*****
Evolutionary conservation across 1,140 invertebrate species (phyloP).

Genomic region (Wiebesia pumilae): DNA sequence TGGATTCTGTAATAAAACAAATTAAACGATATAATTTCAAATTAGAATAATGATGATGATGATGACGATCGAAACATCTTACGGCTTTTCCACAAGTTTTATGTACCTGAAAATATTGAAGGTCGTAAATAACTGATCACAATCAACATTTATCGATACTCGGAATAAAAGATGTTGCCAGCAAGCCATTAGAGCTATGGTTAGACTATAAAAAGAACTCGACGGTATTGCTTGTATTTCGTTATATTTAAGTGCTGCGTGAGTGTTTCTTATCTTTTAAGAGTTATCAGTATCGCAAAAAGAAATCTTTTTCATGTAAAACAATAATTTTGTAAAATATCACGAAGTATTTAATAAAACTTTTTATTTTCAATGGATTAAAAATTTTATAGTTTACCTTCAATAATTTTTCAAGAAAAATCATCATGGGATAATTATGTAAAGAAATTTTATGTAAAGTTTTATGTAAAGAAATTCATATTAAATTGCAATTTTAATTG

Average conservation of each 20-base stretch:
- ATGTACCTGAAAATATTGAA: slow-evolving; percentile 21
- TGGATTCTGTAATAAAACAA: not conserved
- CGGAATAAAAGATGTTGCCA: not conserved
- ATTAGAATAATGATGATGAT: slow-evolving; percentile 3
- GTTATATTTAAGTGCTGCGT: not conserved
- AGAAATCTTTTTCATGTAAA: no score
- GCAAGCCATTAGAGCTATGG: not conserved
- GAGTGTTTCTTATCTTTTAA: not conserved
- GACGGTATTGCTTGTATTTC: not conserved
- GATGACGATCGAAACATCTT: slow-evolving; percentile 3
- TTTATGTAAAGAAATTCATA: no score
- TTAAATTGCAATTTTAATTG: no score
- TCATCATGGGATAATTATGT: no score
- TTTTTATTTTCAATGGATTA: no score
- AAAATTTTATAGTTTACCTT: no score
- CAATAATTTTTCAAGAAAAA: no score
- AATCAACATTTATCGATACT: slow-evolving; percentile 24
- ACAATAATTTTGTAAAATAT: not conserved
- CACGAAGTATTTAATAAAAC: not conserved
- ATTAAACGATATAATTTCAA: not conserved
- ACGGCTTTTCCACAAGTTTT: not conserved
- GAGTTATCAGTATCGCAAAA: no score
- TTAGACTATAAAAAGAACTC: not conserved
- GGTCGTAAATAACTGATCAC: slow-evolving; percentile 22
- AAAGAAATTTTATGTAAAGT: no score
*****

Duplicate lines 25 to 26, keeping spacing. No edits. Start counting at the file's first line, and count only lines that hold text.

- GAGTTATCAGTATCGCAAAA: no score
- TTAGACTATAAAAAGAACTC: not conserved